We've updated our Privacy Policy to make it clearer how we use your personal data.

We use cookies to provide you with a better experience. You can read our Cookie Policy here.


The First Public Nucleotide Sequence Database Turns 25

Listen with
Register for free to listen to this article
Thank you. Listen to this article using the player above.

Want to listen to this article for FREE?

Complete the form below to unlock access to ALL audio articles.

Read time: Less than a minute

Today EMBL-Bank, the nucleotide sequence database of the European Molecular Biology Laboratory (EMBL), celebrates its 25th anniversary.

It was the world’s earliest public database of DNA and RNA sequences and remains Europe’s primary nucleotide sequence resource. The database is maintained by EMBL’s European Bioinformatics Institute in Hinxton (UK) in collaboration with its US and Japanese counterparts GenBank and the DNA Databank of Japan.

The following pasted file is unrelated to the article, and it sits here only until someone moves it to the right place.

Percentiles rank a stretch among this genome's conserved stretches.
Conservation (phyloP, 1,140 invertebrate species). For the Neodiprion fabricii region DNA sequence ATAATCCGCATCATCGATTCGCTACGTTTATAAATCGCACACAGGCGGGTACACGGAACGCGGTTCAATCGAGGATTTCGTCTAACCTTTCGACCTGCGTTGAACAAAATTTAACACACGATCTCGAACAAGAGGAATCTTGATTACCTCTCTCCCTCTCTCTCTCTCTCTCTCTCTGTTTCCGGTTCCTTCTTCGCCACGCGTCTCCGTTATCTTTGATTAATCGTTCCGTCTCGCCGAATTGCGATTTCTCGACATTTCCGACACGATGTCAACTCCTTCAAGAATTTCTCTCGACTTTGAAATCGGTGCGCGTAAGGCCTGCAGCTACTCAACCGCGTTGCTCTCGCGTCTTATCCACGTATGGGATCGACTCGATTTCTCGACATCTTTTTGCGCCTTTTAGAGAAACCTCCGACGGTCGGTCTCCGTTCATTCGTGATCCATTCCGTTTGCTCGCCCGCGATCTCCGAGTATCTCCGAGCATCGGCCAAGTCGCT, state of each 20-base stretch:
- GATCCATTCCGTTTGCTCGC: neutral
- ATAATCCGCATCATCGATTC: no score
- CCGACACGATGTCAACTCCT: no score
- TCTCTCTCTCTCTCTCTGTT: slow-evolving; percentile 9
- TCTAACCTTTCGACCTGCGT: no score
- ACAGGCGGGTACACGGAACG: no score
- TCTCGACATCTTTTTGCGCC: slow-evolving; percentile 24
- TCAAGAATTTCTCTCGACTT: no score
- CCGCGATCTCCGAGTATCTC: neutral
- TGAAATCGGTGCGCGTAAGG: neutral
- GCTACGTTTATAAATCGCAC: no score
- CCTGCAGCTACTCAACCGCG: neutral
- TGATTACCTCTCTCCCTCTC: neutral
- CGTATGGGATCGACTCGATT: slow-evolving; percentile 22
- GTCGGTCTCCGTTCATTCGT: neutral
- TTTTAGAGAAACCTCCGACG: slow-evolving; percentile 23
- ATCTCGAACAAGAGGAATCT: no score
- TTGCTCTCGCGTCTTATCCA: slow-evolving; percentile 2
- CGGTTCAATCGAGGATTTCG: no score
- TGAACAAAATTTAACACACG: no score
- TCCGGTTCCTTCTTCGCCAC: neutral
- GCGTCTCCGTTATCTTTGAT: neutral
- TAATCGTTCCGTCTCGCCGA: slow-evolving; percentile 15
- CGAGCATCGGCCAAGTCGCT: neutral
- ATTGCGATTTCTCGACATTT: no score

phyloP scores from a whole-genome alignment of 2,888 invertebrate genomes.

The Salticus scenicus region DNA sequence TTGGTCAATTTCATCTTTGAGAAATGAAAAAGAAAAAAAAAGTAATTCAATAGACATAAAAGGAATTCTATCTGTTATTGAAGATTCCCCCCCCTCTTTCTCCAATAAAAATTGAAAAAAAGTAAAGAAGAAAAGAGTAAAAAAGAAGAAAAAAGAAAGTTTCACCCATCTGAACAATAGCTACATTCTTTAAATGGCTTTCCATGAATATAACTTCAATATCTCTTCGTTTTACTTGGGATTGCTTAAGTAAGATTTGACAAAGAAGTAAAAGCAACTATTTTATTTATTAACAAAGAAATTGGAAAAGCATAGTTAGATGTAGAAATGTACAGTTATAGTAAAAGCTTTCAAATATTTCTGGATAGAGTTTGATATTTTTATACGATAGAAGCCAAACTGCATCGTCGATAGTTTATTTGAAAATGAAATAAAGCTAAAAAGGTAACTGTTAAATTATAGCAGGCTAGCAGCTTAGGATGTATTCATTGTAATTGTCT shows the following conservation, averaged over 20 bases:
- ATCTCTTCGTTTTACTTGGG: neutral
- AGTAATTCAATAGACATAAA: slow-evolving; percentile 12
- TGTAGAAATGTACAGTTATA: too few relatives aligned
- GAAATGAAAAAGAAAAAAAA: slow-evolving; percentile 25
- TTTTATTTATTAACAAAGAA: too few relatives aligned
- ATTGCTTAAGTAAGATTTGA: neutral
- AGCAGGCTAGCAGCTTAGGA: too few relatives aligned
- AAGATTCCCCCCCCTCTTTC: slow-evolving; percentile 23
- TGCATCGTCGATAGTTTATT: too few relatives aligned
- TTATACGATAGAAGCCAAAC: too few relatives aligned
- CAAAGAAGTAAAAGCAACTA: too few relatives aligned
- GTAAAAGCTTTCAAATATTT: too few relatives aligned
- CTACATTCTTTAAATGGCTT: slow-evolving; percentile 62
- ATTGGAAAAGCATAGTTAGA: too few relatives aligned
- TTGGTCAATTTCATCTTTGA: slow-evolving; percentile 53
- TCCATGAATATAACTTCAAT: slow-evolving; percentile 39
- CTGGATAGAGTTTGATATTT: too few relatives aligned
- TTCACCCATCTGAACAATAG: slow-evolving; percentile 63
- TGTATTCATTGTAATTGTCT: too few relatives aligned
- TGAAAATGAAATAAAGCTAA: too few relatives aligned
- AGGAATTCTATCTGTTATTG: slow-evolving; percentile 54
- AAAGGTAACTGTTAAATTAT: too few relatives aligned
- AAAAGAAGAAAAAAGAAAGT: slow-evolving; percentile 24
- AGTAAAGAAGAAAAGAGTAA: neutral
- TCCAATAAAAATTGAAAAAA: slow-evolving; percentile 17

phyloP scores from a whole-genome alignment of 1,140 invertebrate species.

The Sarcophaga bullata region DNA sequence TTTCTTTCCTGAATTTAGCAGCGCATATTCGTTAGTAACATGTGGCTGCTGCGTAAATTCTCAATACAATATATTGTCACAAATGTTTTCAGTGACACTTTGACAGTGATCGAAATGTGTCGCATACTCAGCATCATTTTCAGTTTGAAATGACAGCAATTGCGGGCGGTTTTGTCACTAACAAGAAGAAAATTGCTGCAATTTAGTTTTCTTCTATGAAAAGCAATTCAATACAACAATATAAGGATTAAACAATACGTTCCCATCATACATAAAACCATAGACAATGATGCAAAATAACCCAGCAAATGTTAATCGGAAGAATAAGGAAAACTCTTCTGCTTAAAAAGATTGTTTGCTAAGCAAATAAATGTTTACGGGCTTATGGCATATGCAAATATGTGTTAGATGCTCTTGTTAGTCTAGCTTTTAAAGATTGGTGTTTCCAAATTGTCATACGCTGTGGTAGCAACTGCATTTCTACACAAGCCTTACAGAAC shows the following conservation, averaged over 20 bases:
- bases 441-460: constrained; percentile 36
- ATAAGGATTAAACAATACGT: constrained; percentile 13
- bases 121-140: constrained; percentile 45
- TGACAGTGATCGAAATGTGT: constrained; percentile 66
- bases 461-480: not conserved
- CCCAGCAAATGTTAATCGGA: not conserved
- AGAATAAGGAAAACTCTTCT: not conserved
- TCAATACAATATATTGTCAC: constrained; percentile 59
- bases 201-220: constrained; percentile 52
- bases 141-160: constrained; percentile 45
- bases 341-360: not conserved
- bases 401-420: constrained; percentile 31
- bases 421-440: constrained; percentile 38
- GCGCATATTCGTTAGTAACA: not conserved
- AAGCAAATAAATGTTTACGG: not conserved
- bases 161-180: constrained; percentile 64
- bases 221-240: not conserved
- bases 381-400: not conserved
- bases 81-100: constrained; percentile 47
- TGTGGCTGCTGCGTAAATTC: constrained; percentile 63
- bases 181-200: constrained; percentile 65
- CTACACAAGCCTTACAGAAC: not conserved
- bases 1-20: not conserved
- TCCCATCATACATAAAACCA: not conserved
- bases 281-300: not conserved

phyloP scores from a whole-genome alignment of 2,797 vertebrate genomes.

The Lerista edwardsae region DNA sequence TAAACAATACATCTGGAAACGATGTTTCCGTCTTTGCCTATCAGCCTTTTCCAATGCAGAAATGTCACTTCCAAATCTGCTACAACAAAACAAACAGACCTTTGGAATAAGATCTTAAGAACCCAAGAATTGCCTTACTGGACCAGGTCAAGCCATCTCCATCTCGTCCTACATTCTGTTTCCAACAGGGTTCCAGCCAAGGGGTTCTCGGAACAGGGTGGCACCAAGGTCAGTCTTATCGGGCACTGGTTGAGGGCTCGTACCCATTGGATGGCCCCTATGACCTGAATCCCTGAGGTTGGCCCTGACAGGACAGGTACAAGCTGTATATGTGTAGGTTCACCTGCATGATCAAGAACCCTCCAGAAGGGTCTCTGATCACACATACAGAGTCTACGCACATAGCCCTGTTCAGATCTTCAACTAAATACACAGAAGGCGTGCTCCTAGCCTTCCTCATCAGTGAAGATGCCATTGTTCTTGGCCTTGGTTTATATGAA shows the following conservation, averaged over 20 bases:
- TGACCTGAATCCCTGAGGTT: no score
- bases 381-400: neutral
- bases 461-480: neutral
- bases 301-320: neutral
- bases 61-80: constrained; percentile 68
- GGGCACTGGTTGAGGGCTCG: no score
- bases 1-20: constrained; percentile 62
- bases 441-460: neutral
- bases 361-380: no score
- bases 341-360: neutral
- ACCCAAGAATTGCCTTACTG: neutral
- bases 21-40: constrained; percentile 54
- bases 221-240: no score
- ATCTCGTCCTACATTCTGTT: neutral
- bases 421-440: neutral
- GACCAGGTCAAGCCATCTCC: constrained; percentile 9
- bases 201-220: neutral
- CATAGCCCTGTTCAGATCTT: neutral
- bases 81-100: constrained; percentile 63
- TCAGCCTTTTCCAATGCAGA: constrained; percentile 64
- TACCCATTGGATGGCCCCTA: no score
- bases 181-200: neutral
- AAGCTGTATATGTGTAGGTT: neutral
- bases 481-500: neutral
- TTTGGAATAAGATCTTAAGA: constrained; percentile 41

EBI Associate Director Graham Cameron commented: “In the early days, databases were an adjunct to scientific publications and sequences were transcribed from the literature. Times have moved on. The databases are now the primary record for high-throughput science. We and our partners in Japan and the USA are custodians of that record, and proud of the long-standing collaboration which has kept all of the data available to scientists worldwide.”

Over the years EMBL-Bank has grown exponentially and currently contains over 97 million entries corresponding to 170 gigabases of sequence from over 280.000 organisms. New sequences are submitted at a rate of more than one sequence every two seconds and the database receives millions of accesses every day.

Today, half an hour at the computer can suggest a function for a new gene - a task that might previously have occupied a researcher for a year. In future, connections to diverse data from new high-throughput methods will help create an information space crucial to interdisciplinary systems biology.